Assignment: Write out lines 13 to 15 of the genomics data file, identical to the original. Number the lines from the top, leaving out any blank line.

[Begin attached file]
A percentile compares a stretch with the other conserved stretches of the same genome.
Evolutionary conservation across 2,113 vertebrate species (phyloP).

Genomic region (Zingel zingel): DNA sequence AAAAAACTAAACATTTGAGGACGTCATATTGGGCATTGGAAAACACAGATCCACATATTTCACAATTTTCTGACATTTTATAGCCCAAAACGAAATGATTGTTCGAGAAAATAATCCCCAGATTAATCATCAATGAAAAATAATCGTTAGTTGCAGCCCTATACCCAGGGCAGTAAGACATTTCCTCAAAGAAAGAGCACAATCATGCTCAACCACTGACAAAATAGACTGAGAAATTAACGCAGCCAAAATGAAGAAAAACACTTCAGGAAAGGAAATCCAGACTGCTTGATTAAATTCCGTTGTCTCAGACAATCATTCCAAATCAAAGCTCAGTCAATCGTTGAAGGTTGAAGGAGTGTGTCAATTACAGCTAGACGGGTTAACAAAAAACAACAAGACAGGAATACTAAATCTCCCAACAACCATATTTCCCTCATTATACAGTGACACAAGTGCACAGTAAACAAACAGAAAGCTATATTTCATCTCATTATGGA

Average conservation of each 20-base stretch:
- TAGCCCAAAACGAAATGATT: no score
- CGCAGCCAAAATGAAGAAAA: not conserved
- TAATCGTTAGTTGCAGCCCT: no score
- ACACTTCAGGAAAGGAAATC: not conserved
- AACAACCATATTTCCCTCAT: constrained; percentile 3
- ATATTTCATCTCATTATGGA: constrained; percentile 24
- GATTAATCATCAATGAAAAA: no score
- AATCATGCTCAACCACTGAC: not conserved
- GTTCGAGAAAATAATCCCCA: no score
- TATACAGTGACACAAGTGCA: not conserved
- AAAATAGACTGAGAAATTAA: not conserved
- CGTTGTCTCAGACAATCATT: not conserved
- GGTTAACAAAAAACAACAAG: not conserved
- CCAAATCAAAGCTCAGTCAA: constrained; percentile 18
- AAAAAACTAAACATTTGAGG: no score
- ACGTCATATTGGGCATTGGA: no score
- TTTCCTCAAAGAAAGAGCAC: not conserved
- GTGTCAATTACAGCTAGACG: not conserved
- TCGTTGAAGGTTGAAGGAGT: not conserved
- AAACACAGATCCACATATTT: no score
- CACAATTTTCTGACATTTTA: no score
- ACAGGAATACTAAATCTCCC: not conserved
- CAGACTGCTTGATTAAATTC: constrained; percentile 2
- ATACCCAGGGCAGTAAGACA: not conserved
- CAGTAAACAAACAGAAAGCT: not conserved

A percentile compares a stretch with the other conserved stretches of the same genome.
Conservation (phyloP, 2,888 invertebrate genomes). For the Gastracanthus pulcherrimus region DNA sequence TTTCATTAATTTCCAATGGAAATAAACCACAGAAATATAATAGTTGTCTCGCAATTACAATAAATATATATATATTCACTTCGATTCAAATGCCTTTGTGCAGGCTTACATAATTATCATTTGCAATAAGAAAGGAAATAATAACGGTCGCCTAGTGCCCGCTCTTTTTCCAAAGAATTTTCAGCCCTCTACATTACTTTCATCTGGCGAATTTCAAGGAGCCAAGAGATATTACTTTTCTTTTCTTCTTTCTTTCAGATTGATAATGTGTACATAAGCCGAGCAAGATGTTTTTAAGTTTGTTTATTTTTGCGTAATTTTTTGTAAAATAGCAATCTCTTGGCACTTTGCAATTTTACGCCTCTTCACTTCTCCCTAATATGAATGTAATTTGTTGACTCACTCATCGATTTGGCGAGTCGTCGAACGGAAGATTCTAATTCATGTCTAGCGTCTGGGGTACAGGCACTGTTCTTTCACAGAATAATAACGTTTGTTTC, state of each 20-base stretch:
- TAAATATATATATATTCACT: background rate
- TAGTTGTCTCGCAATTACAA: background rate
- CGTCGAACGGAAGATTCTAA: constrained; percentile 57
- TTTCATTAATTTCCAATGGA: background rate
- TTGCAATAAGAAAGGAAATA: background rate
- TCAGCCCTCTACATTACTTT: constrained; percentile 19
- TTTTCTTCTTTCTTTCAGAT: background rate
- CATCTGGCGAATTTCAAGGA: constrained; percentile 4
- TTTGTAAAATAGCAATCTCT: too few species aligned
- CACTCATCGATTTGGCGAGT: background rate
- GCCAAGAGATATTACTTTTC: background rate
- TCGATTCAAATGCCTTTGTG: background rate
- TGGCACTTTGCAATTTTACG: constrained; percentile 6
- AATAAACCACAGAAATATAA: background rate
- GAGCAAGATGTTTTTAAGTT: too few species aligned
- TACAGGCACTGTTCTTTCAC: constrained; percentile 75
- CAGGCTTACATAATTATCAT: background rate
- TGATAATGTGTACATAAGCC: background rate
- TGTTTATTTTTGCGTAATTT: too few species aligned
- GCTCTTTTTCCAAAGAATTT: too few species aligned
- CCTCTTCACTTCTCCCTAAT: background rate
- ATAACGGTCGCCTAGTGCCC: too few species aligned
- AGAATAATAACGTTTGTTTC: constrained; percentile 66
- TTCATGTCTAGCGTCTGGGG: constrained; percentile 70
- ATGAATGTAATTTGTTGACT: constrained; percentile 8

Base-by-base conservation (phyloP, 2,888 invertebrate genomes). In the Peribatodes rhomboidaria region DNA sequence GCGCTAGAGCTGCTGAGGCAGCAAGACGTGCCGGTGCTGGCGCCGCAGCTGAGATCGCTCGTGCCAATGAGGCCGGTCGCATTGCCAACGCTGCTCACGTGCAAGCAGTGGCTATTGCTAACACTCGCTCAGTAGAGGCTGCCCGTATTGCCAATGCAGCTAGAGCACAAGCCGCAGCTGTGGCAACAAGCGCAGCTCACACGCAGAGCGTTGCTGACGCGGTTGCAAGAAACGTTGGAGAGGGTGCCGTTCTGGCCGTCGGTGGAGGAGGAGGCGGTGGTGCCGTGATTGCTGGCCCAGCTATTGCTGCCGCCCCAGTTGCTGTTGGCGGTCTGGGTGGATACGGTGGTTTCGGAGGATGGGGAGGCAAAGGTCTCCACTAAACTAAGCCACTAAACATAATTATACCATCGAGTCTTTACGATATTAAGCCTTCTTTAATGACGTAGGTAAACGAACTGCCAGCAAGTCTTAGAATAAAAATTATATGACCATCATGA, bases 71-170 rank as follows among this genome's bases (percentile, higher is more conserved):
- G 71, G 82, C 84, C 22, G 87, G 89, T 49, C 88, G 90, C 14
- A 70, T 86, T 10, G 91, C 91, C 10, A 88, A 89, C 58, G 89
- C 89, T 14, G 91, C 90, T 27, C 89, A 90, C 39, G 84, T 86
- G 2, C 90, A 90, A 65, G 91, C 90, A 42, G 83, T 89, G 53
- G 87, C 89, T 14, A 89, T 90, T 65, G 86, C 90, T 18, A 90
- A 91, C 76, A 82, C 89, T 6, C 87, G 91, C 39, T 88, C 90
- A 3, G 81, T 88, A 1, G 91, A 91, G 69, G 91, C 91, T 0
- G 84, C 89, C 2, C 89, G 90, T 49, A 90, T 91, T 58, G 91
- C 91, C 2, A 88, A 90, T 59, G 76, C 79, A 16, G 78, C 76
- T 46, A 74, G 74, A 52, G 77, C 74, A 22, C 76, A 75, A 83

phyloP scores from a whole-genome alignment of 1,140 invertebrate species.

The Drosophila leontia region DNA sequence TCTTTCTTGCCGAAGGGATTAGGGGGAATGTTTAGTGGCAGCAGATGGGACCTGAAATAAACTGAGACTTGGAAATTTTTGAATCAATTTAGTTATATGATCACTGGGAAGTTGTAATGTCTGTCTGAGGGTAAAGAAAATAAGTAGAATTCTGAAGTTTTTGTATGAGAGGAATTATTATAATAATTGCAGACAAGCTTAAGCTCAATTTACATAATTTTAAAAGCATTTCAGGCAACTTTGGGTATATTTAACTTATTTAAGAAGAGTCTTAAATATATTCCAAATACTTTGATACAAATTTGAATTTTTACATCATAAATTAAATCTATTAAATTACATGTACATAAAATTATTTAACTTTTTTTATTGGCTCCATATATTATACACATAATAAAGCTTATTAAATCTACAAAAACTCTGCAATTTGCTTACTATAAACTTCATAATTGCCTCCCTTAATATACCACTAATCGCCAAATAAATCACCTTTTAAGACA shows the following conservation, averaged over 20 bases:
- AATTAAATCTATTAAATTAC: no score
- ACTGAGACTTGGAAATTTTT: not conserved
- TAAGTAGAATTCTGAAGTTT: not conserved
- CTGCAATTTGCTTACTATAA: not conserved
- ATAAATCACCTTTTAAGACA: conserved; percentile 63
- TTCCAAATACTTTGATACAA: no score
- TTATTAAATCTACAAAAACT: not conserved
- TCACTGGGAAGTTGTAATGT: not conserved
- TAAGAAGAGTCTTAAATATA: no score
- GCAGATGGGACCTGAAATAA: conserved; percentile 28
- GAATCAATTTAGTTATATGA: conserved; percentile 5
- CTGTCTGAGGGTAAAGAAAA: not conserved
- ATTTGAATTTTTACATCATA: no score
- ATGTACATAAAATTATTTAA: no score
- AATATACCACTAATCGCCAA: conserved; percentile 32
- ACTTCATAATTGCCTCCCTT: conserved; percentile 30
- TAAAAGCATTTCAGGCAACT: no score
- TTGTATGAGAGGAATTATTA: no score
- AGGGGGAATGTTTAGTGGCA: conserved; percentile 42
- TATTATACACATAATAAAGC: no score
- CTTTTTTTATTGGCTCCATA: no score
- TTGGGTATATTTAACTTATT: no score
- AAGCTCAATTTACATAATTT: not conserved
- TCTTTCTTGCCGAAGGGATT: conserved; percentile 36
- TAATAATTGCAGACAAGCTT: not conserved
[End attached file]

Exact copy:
- GTTCGAGAAAATAATCCCCA: no score
- TATACAGTGACACAAGTGCA: not conserved
- AAAATAGACTGAGAAATTAA: not conserved